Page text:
The one area that is now spelling some trouble for retail cooperatives comes from the so-called “corporate credit unions”, a terrible nomenclature, which were established to provide liquidity for the retail credit unions. These large wholesale credit unions are not exactly infused with the cooperative philosophy. Some of them gravitate toward the corporate banking model. They invested in those risky mortgage securities with the money from the retail credit unions. These “toxic assets” have fallen $14 billion among the 28 corporate credit unions involved.

So the National Credit Union Administration is expanding its lending programs to these corporate credit unions to a maximum capacity of $41.5 billion. NCUA also wants to have retail credit unions qualified for the TARP rescue program just to provide a level playing field with the commercial banks.

Becoming more like investment banks the wholesale credit unions wanted to attract, with ever higher riskier yields, more of the retail credit union deposits. This set the stage for the one major blemish of imprudence on the credit union subeconomy.

There are very contemporary lessons to be learned from the successes of the credit union model such as being responsive to consumer loan needs and down to earth with their portfolios. Yet in all the massive media coverage of the Wall Street barons and their lethal financial escapades, crimes and frauds, little is being written about how the regulation, philosophy and behavior of the credit unions largely escaped this catastrophe.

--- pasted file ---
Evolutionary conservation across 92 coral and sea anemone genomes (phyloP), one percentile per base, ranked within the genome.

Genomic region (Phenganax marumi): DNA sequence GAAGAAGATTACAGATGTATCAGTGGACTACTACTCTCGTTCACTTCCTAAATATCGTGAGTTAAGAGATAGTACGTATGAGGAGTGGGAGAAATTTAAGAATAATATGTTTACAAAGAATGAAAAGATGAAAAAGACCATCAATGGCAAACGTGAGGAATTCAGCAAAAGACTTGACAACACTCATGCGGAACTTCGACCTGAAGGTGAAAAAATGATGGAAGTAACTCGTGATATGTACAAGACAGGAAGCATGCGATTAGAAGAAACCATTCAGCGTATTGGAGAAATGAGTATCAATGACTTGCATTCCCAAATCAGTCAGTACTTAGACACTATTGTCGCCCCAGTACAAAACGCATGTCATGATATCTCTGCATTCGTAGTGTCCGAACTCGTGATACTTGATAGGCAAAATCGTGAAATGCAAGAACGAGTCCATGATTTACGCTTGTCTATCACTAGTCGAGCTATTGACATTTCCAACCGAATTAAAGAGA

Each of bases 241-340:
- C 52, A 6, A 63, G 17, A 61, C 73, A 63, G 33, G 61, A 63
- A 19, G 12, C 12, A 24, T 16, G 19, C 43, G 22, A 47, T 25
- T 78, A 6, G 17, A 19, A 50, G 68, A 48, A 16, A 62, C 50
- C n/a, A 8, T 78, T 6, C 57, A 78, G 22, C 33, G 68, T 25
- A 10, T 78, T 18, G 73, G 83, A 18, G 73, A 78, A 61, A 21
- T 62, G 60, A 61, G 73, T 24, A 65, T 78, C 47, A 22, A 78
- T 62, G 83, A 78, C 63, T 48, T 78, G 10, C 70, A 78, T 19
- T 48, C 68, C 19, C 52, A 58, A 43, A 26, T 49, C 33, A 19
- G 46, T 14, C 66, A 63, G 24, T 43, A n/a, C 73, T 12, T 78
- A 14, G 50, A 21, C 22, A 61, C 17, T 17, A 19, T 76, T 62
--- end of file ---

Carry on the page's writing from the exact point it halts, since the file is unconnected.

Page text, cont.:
There is, moreover, a lesson for retail credit unions. Beware and avoid the seepage or supremacy of the corporate financial model which, in its present degraded overly complex and abstract form, has become what one prosecutor called “lying, cheating and stealing” in fancy clothing.

Ralph Nader is a consumer advocate and three-time presidential candidate.


Getting Warmer

By Robert Scheer Truthdig: Freb 24, 2009

We are lucky to have Barack Obama as president. I write that even though I believe the content of his Tuesday evening speech deserved no more than a B+ / A-, for its failure to seriously address the origins of the banking crisis and for only hinting at the severe military budget cuts required to get close to his goal of reducing the federal deficit by the end of his first term.

But first the positives, which were stunning, and I am not referring only to his superb delivery, which thankfully is logical and informed and inspires without pandering. The one truly memorable, historically significant line-unfortunately desperately needed because of the shameful actions of his predecessor-was: “. I can stand here tonight and say without exception or equivocation that the United States does not torture.”

That simple declarative sentence justifies my vote for the man, no matter my disagreements with him. It is recognition of the essential vitality of a free society as defined by our Founders through the protections they wrote into the Constitution and which George W. Bush so casually demolished. As Obama put it, “. living our values doesn’t make us weaker, it makes us safer and it makes us stronger.”